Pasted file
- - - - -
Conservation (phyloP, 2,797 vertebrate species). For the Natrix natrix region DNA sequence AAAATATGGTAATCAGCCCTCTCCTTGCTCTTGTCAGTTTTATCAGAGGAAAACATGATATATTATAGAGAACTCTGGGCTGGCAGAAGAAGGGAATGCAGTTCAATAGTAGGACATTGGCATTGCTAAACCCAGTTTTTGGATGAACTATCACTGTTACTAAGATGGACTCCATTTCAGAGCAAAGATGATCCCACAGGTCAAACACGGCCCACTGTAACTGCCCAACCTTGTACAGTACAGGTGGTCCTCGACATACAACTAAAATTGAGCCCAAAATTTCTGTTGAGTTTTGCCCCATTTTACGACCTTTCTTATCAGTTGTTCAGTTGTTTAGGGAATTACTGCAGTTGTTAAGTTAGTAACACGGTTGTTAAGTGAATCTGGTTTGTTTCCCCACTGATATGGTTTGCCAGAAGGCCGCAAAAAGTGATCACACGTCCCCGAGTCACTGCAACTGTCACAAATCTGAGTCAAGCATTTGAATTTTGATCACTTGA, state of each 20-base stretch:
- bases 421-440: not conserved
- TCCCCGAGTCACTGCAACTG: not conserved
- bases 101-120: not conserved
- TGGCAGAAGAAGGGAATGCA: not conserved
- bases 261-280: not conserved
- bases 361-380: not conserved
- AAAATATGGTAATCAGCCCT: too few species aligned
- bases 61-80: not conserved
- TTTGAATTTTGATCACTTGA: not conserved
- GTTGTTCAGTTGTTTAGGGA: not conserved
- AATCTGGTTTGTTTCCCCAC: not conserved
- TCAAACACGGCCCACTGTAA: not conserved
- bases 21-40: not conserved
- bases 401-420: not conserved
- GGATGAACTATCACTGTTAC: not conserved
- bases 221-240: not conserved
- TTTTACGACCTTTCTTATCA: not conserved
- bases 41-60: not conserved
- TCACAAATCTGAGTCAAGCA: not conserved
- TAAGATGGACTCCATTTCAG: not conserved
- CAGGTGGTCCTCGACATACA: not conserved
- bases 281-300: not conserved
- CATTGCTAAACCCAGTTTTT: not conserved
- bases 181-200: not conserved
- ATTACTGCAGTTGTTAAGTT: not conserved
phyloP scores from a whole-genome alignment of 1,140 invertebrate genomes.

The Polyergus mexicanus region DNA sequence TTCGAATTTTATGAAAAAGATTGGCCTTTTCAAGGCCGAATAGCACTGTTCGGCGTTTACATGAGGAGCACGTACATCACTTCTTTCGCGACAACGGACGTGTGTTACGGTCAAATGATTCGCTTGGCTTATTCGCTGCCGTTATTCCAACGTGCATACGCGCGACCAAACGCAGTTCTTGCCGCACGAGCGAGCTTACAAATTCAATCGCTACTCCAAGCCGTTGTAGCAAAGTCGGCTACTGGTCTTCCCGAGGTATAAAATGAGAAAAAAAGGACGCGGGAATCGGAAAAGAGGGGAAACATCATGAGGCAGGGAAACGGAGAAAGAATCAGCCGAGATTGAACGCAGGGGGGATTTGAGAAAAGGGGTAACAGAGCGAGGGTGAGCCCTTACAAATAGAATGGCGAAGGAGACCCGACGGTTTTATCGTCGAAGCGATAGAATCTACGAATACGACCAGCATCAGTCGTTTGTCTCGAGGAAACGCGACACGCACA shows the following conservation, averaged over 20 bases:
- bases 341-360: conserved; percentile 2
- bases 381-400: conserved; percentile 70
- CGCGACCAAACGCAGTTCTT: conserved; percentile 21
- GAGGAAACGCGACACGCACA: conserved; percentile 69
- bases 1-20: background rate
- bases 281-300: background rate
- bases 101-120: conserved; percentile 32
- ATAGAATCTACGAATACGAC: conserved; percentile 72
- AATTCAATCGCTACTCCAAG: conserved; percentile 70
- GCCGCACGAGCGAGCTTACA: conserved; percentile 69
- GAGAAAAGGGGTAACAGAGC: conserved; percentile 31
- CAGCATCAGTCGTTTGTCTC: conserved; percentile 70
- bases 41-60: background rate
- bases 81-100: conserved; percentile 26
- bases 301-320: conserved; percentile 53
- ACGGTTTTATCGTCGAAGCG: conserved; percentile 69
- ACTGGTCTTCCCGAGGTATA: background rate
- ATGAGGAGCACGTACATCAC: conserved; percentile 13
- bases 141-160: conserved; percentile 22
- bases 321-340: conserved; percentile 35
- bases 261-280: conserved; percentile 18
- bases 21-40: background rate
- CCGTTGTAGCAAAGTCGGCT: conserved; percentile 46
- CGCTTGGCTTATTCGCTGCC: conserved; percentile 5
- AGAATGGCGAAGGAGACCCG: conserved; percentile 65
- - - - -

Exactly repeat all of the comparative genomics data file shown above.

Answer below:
Conservation (phyloP, 2,797 vertebrate species). For the Natrix natrix region DNA sequence AAAATATGGTAATCAGCCCTCTCCTTGCTCTTGTCAGTTTTATCAGAGGAAAACATGATATATTATAGAGAACTCTGGGCTGGCAGAAGAAGGGAATGCAGTTCAATAGTAGGACATTGGCATTGCTAAACCCAGTTTTTGGATGAACTATCACTGTTACTAAGATGGACTCCATTTCAGAGCAAAGATGATCCCACAGGTCAAACACGGCCCACTGTAACTGCCCAACCTTGTACAGTACAGGTGGTCCTCGACATACAACTAAAATTGAGCCCAAAATTTCTGTTGAGTTTTGCCCCATTTTACGACCTTTCTTATCAGTTGTTCAGTTGTTTAGGGAATTACTGCAGTTGTTAAGTTAGTAACACGGTTGTTAAGTGAATCTGGTTTGTTTCCCCACTGATATGGTTTGCCAGAAGGCCGCAAAAAGTGATCACACGTCCCCGAGTCACTGCAACTGTCACAAATCTGAGTCAAGCATTTGAATTTTGATCACTTGA, state of each 20-base stretch:
- bases 421-440: not conserved
- TCCCCGAGTCACTGCAACTG: not conserved
- bases 101-120: not conserved
- TGGCAGAAGAAGGGAATGCA: not conserved
- bases 261-280: not conserved
- bases 361-380: not conserved
- AAAATATGGTAATCAGCCCT: too few species aligned
- bases 61-80: not conserved
- TTTGAATTTTGATCACTTGA: not conserved
- GTTGTTCAGTTGTTTAGGGA: not conserved
- AATCTGGTTTGTTTCCCCAC: not conserved
- TCAAACACGGCCCACTGTAA: not conserved
- bases 21-40: not conserved
- bases 401-420: not conserved
- GGATGAACTATCACTGTTAC: not conserved
- bases 221-240: not conserved
- TTTTACGACCTTTCTTATCA: not conserved
- bases 41-60: not conserved
- TCACAAATCTGAGTCAAGCA: not conserved
- TAAGATGGACTCCATTTCAG: not conserved
- CAGGTGGTCCTCGACATACA: not conserved
- bases 281-300: not conserved
- CATTGCTAAACCCAGTTTTT: not conserved
- bases 181-200: not conserved
- ATTACTGCAGTTGTTAAGTT: not conserved
phyloP scores from a whole-genome alignment of 1,140 invertebrate genomes.

The Polyergus mexicanus region DNA sequence TTCGAATTTTATGAAAAAGATTGGCCTTTTCAAGGCCGAATAGCACTGTTCGGCGTTTACATGAGGAGCACGTACATCACTTCTTTCGCGACAACGGACGTGTGTTACGGTCAAATGATTCGCTTGGCTTATTCGCTGCCGTTATTCCAACGTGCATACGCGCGACCAAACGCAGTTCTTGCCGCACGAGCGAGCTTACAAATTCAATCGCTACTCCAAGCCGTTGTAGCAAAGTCGGCTACTGGTCTTCCCGAGGTATAAAATGAGAAAAAAAGGACGCGGGAATCGGAAAAGAGGGGAAACATCATGAGGCAGGGAAACGGAGAAAGAATCAGCCGAGATTGAACGCAGGGGGGATTTGAGAAAAGGGGTAACAGAGCGAGGGTGAGCCCTTACAAATAGAATGGCGAAGGAGACCCGACGGTTTTATCGTCGAAGCGATAGAATCTACGAATACGACCAGCATCAGTCGTTTGTCTCGAGGAAACGCGACACGCACA shows the following conservation, averaged over 20 bases:
- bases 341-360: conserved; percentile 2
- bases 381-400: conserved; percentile 70
- CGCGACCAAACGCAGTTCTT: conserved; percentile 21
- GAGGAAACGCGACACGCACA: conserved; percentile 69
- bases 1-20: background rate
- bases 281-300: background rate
- bases 101-120: conserved; percentile 32
- ATAGAATCTACGAATACGAC: conserved; percentile 72
- AATTCAATCGCTACTCCAAG: conserved; percentile 70
- GCCGCACGAGCGAGCTTACA: conserved; percentile 69
- GAGAAAAGGGGTAACAGAGC: conserved; percentile 31
- CAGCATCAGTCGTTTGTCTC: conserved; percentile 70
- bases 41-60: background rate
- bases 81-100: conserved; percentile 26
- bases 301-320: conserved; percentile 53
- ACGGTTTTATCGTCGAAGCG: conserved; percentile 69
- ACTGGTCTTCCCGAGGTATA: background rate
- ATGAGGAGCACGTACATCAC: conserved; percentile 13
- bases 141-160: conserved; percentile 22
- bases 321-340: conserved; percentile 35
- bases 261-280: conserved; percentile 18
- bases 21-40: background rate
- CCGTTGTAGCAAAGTCGGCT: conserved; percentile 46
- CGCTTGGCTTATTCGCTGCC: conserved; percentile 5
- AGAATGGCGAAGGAGACCCG: conserved; percentile 65